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  1. #1

    Default Shoemakers/Cordwainers in Glasgow late 1800's

    Hi, I am looking for John Campbell, a Shoemaker/Cordwainer in Glasgow born about 1856. Immigrated to South Africa (date unknown) Died in Tsolo, Eastern Cape, South Africa 1926. Is there a listing of shoemakers available. Is there a list of emigrants and where would I be able to find it? Thank you for any assistance.

  2. #2
    Super Moderator christanel's Avatar
    Join Date
    Oct 2004
    Wairarapa New Zealand


    Welcome to the British-Genealogy forums
    Do you have any more info on John such as parent's names, where did he marry, children etc. Anything to help pull him from the crowd.
    Sometimes paranoia is just having all the facts.
    William Burroughs

  3. #3

    Default Shoemakers/Cordwainers in Glasgow late 1800's

    That is the problem I have. I have no information with regard to his date of birth, parents, siblings or when he came to South Africa. He got married in South Africa. I am still looking for documentary proof and baptism entries. The only information I have is on his "Information of Death" form.

    That's why I am trying the Shoemaker/ Cordwainer route. I am assuming (big assumption!) that his father was also known John Campbell and was shoemaker, because his son is also named John and was a shoemaker & leather worker.

  4. #4
    Brick wall demolition expert!
    Join Date
    Sep 2005


    I know nothing about Scotland's economic history, but in the 2nd half of the 19th century a number of my ancesters had similar trades in North Wales. They were all what we would know today as self-employed craftsmen / one-man businesses. Then generally around the 1890s they ceased working in the trade and took general labouring jobs. This wasn't through bankruptcy because, for instance, in the case of my gt gt grandfather he continued to own his house, which he was able to leave to his family when he died. So why give up a trade and a craft? I think it was because they could not compete with the mass production shoe factories.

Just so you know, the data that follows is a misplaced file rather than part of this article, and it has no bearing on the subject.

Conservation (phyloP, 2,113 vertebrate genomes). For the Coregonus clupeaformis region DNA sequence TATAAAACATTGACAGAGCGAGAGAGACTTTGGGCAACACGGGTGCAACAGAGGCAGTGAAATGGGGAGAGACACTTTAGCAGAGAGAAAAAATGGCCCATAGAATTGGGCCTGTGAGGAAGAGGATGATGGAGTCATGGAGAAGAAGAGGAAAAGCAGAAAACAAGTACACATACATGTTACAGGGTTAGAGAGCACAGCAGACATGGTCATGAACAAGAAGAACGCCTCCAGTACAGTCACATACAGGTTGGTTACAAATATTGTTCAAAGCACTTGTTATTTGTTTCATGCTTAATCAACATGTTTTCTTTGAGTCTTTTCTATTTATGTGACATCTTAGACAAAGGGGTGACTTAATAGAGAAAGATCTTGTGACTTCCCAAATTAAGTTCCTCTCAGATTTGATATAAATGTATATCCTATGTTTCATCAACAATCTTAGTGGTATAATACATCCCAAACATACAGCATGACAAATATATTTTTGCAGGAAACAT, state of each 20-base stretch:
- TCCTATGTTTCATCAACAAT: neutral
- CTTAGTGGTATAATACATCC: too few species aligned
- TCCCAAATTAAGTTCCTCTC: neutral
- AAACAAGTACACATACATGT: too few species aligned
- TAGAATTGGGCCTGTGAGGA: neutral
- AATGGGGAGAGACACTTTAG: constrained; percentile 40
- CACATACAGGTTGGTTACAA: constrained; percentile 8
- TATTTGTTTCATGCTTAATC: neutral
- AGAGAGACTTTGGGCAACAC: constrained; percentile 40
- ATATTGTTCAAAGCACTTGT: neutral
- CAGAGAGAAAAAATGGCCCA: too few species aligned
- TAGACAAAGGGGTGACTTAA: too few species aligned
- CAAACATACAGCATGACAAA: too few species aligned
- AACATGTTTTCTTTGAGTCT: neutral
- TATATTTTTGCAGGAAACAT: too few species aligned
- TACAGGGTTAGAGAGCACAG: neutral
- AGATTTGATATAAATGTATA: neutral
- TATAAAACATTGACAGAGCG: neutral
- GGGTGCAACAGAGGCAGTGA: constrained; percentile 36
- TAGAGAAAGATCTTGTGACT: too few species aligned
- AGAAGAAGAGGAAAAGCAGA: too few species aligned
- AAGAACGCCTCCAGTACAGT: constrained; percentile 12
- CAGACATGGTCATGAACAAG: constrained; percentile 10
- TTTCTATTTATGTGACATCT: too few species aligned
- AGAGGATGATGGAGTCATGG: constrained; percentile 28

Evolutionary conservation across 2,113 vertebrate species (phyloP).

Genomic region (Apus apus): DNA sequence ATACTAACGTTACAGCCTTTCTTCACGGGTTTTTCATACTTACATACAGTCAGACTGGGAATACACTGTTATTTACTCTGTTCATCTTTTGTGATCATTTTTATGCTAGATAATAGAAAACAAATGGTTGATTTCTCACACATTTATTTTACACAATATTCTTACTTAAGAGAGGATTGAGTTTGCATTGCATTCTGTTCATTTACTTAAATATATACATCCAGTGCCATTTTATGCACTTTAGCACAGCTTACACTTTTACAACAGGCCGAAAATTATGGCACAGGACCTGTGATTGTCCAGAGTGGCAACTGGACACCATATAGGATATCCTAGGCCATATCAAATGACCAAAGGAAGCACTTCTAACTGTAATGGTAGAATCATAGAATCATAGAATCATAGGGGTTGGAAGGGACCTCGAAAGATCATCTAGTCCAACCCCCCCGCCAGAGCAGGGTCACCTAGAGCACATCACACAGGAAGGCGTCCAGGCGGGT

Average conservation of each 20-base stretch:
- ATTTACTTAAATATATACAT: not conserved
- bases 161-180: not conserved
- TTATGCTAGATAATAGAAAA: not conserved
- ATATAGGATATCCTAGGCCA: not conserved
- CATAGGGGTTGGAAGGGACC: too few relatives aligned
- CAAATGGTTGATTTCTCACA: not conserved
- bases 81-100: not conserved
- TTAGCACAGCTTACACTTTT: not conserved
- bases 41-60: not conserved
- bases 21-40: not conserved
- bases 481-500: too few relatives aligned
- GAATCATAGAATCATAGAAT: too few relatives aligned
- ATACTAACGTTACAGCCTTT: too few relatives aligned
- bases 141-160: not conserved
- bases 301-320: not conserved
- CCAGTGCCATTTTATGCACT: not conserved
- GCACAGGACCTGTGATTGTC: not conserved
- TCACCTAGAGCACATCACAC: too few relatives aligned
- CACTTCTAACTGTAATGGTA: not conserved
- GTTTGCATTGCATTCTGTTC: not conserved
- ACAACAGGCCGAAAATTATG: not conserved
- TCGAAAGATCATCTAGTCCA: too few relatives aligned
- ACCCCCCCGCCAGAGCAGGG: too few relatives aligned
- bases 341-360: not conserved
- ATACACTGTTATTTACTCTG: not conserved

My guess would be that something similar could have happened in Scotland and been an inpetus for emigration.

    I don't think that there would have been guilds listing shoemaker etc.

    Have you tried searching censuses in Glasgow using his name and occupation?

  5. #5


    I started this quest last year and came across an interesting post from 2009 (copied below) which I responded to but still not reply. So there is/was someone that was looking for information.

    Posted Oct 2009 by a free member
    Glasgow, Lanarkshire

    Hi I am researching my great grandfather, John Campbell from Glasgow. He came to South Africa during the anglo zulu war and married my great grandmother, a cape malay slave and settled in Tsolo, a village in the Transkei (Eastern Cape), South Africa. He brought with him a family bible that had in it family history, a sample of kilt cloth, and the heather flower. This bible, however, got lost. From what I was told, he used to sing a song called "the campbells are comning from glasgow". He had a son (my grandfather) called Thomas. If you know of anyone john campbell who came to SA- as i said during the Anglo Zulu war (or it could be Anglo Boer war).


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